A whirlwind of pride for Ilonggos

ABOVE THE BELT | ALEX P. VIDAL

“You don’t stumble upon your heritage. It’s there, just waiting to be explored and shared.” –Robbie Robertson

NEW YORK CITY — There is always an element of pride and exhilaration etched on the face of any Ilonggo anywhere in the world when random discussions take a spiral on the Dinagyang Festival.

Ilonggos are always brimming with so much excitement and enthusiasm once someone brings out the topic on Iloilo City’s annual cultural and religious festivities that last for a week highlighted by a fluvial parade, colorful ati dance competitions, among other cultural, religious, sports and tourism programs and activities.

There is no other festival or event that defines the Ilonggos’ heritage and culture to the level of maximum bliss and erudition.

The hysteria whipped up by all the positive energy that clustered the metropolis for one week is shared by every stakeholder and those behind the wheels that steered the festival to what it is today.

Ilonggos parlayed and talk about the Dinagyang Festival like they were promoting their own values, talents, and personal achievements in the global platform.

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Dinagyang is Iloilo; Iloilo is Dinagyang.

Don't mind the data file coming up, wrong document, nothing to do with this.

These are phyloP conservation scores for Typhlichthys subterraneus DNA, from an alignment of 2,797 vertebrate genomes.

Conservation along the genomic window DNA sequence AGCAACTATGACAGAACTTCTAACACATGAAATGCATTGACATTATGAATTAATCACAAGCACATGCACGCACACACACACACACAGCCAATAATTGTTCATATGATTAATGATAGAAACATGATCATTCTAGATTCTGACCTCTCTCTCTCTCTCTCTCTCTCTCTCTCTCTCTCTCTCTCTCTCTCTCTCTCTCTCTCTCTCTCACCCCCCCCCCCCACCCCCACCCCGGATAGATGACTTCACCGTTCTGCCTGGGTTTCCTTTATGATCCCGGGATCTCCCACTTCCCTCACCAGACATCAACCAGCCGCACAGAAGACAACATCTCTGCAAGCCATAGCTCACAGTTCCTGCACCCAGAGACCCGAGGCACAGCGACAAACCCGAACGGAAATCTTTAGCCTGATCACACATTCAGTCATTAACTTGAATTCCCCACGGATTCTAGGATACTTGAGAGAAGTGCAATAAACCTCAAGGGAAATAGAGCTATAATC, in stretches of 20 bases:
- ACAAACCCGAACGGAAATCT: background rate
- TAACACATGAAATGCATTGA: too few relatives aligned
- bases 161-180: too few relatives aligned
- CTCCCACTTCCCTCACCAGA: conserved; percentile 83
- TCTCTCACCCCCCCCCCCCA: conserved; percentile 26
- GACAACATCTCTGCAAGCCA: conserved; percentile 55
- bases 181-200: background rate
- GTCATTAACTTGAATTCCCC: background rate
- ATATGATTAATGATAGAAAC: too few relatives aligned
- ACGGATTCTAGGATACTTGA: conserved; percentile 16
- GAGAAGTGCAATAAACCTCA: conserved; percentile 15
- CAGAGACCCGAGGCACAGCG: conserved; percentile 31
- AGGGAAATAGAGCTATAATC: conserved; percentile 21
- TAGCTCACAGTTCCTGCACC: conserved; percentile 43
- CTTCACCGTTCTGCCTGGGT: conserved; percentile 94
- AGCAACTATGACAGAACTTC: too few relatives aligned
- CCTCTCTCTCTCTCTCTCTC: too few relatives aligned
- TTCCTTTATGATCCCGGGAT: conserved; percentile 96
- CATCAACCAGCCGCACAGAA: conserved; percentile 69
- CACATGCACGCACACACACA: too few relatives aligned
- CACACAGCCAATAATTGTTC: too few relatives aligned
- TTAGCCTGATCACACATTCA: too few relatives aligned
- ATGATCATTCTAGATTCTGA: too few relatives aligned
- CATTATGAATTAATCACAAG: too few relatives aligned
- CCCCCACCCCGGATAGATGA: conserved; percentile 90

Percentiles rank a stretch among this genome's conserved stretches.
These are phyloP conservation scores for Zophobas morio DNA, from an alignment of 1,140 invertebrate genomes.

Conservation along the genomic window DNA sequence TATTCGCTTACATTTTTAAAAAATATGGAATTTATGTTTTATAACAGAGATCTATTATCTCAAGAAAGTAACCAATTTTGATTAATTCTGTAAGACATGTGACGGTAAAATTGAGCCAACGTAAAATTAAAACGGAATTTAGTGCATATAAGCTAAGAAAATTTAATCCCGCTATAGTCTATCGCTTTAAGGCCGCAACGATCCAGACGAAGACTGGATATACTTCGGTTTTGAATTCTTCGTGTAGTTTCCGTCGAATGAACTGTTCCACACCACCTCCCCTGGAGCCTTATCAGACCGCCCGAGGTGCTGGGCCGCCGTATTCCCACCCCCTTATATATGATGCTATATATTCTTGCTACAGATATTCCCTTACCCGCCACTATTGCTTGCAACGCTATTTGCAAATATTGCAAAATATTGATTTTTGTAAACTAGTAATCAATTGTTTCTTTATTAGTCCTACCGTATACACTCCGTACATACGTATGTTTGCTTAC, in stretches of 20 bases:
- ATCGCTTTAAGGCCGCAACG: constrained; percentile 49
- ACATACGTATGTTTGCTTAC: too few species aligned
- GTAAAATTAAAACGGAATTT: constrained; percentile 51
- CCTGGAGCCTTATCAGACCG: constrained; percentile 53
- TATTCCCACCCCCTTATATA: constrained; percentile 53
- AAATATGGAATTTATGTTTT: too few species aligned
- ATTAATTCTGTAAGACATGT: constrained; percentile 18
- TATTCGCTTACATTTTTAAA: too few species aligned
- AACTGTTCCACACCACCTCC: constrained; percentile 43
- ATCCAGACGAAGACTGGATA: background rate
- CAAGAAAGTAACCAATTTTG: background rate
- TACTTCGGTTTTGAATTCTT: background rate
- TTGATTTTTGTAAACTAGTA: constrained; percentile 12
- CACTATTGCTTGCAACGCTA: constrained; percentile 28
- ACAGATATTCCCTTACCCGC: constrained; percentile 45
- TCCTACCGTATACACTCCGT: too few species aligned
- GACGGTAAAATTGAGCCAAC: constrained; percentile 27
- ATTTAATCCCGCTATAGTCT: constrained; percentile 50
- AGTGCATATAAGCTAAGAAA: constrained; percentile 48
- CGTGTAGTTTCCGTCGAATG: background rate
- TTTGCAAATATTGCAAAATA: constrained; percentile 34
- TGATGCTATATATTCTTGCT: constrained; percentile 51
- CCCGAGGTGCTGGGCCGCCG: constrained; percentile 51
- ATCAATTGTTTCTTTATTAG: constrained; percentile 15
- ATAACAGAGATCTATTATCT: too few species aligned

There is so much goodness and substance that radiate in the horizon when an Ilonggo talks about the 51-year-old festival, which has now become the focal point when our tourism officials led by Department of Tourism-6 Director Helen Catalbas and Iloilo City Tourism Chief Junel Ann Divinagracia promote Iloilo City and Western Visayas as whole.

Even the Iloilo Business Club (IBC) has been smitten by the Dinagyang’s potentials and solid impact on business an investment opportunities over the years.

Although their hands are full owing to the stressful security preparations, members of the Philippine National Police (PNP) get a special attention, credit and commendation when the festival goes to bed with nary an anarchy and revelry-related bedlam.

Ilonggos always find the Dinagyang Festival as an occasion to refine and rebuild their spirit and character.

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Ricardo Alonsabe, an Ilonggo Overseas Filipino Worker (OFW) in Victoria, Seychelles, watched the Dinagyang Festival in his laptop in the lobby of a restaurant where he worked last year.

“I opened my Facebook account and was able to get access to the ‘live’ performances,” said Alonsabe, a chef in a restaurant serving African food.

Alonsabe’s co-workers and some tourists joined him and they were enthralled by the sound of drums and choreography of ati warriors.

“It’s really a world class festival,” he chortled.

Alonsabe and thousands of other OFWs all over the five continents were like watching the Dinagyang Festival “live” in the streets.

With the advent of technology, Dinagyang Festival could now be seen on the Internet and in any social media platform.